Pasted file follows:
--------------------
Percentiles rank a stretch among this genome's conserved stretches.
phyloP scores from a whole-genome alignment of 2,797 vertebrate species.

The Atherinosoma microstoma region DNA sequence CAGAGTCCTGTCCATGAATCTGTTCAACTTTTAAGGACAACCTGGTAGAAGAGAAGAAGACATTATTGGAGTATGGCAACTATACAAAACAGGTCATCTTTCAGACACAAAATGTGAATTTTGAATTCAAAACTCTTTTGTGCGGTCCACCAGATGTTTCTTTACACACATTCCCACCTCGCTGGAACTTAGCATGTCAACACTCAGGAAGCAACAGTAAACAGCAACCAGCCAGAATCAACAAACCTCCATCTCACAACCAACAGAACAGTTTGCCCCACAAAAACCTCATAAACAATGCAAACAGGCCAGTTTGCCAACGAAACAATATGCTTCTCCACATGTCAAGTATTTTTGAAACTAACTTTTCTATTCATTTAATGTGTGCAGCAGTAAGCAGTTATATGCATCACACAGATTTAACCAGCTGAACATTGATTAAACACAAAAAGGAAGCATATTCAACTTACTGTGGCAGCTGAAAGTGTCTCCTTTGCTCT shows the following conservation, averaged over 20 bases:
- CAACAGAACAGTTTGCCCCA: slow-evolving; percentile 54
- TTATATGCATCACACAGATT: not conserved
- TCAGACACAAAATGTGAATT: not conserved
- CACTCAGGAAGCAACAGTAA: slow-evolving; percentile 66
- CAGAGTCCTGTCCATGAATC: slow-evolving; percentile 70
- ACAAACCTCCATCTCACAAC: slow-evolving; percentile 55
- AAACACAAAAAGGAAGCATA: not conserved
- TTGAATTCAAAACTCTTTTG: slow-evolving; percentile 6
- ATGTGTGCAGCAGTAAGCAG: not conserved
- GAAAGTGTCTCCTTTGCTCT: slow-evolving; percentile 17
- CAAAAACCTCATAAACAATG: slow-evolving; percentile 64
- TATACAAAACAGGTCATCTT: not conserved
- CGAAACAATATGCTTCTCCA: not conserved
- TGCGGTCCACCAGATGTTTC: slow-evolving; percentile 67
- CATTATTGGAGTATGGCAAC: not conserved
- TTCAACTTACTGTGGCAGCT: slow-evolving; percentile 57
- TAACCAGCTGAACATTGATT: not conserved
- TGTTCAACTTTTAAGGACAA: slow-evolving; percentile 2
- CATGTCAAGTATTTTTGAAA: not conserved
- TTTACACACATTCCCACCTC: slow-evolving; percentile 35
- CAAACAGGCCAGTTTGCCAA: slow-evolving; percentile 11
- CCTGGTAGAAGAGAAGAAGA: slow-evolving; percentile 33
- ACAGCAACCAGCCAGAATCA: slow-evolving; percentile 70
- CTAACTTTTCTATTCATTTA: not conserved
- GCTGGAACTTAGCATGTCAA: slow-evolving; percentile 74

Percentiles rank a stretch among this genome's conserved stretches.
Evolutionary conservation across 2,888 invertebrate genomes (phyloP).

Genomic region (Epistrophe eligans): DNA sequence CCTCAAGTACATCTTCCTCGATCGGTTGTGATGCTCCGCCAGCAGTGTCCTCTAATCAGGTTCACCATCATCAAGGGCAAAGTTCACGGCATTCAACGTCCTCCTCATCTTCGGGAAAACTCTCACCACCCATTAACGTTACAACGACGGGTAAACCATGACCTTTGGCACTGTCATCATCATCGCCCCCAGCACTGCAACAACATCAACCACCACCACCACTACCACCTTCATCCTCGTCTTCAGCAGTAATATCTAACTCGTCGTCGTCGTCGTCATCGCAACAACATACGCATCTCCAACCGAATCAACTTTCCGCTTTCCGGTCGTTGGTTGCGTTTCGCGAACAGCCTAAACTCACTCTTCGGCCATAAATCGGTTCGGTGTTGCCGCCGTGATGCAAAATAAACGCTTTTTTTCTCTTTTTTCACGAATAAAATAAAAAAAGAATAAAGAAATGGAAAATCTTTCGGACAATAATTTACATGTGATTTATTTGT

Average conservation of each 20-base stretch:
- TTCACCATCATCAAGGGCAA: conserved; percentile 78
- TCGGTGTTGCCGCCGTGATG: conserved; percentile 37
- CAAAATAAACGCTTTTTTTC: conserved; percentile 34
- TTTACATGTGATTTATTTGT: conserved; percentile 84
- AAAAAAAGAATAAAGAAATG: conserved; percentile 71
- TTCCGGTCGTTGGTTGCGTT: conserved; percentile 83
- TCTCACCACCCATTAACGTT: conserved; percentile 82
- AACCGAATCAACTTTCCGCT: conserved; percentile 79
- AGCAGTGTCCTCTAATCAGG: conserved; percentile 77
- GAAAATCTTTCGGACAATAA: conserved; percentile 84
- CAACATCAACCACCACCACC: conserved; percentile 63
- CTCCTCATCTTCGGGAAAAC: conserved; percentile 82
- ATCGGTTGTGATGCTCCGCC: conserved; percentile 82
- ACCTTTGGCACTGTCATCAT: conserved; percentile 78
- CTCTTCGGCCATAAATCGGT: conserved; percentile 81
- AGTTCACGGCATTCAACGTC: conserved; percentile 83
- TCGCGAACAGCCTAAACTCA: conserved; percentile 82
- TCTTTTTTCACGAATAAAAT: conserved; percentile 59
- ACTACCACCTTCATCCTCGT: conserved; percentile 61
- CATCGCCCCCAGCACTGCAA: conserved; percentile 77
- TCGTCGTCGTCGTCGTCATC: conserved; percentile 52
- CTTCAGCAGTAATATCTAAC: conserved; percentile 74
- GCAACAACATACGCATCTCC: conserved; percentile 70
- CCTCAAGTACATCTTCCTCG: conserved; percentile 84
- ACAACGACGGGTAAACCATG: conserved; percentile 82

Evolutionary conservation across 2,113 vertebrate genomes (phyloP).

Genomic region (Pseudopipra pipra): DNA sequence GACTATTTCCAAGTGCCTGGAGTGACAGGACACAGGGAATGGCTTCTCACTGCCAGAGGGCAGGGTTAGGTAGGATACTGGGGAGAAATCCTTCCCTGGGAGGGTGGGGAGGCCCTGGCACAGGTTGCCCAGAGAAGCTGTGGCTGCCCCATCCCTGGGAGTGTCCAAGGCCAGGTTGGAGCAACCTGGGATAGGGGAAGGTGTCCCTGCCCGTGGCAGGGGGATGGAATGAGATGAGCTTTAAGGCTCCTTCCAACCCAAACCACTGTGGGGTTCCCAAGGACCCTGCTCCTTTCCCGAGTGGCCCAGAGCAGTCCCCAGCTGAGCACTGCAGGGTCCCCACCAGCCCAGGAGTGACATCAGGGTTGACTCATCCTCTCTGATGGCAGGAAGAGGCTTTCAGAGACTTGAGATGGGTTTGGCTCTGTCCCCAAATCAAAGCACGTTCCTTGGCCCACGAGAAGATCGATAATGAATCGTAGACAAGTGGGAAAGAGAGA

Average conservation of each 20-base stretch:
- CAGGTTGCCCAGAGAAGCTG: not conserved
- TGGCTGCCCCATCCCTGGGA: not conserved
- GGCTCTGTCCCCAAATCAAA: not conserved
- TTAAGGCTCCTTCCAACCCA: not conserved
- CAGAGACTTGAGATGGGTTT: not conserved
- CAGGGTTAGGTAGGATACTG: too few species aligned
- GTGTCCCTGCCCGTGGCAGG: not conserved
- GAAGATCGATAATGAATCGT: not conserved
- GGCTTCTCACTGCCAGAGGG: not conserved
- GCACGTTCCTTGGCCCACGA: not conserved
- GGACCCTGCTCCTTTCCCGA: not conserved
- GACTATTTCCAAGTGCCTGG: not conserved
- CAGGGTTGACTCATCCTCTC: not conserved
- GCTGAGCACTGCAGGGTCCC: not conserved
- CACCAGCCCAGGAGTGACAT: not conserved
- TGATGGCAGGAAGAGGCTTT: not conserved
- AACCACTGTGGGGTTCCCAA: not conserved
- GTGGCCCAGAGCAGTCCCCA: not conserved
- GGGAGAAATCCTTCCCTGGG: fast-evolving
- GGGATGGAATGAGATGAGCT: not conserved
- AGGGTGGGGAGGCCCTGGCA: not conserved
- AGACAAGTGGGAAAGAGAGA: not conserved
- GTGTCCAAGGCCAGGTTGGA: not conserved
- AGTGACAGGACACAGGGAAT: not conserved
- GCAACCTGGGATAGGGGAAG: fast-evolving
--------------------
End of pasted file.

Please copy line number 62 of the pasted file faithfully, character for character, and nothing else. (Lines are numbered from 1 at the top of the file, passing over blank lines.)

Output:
- TGGCTGCCCCATCCCTGGGA: not conserved